One thing I’ve learned over the years is that wanting to do the right thing isn’t enough. We also have to think about consequences. If things turn out badly, we can’t save the day by saying at least our intentions were good. Good intentions are not enough.
This is a lesson our political leaders have yet to absorb. They are often full of “good intentions.” So full of it that the minor matter of the consequences often gets lost in the fog. Recently we observed the 10th anniversary of the Americans With Disabilities Act, or ADA, which introduced lots of laws about how we must make things easier for people with disabilities, and how we can all be sued if we do the wrong thing.
Sounds good. But lawyer Julie Hofius, who uses a wheelchair, says that ADA has more hurt than helped her. Why? Well, for one thing, firms are worried about lawsuits. If ADA weren’t there, a prospective employer would be able to openly ask questions during a job interview about how the disability might affect her capacity to do the job. And Ms. Hofius would then be able to give intelligent, responsive answers. But under ADA, employers are actually prohibited from asking such questions.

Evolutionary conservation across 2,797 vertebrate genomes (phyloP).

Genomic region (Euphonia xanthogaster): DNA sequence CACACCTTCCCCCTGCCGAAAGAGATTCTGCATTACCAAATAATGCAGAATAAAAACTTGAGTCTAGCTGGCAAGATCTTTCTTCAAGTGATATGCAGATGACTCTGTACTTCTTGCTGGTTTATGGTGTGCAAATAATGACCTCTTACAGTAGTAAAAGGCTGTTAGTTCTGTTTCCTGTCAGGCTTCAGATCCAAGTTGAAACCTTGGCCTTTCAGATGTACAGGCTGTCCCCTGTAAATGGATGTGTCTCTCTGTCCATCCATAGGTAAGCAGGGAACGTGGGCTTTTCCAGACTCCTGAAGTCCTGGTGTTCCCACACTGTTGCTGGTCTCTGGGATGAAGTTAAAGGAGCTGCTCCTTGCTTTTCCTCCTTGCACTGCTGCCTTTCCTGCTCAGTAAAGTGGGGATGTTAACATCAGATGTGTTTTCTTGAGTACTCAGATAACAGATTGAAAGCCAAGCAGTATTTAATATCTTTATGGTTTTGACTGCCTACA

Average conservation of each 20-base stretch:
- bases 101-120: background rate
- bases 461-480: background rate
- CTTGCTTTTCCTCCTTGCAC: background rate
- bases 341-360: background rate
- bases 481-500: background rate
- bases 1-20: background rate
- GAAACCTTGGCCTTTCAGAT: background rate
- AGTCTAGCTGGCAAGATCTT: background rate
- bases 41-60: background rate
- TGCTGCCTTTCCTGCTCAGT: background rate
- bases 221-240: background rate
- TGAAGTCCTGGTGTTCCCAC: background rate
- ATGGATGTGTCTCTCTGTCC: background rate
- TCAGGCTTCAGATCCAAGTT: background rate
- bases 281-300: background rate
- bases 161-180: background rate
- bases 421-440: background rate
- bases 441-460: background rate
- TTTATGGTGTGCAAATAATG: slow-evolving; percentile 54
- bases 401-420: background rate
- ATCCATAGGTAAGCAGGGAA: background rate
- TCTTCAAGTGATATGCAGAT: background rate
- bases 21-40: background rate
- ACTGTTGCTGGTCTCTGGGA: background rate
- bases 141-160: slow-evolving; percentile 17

So it’s easier to take the path of least resistance, go through the motions, satisfy the legalities involved, and ultimately give the job to somebody else. Somebody who isn’t perceived as a “lawsuit on wheels,” as Julie puts it. Oh, our congressmen wanted to help. The president wanted to help. They didn’t, not really. But their intentions were the best.
This is Common Sense.Â I’m Paul Jacob.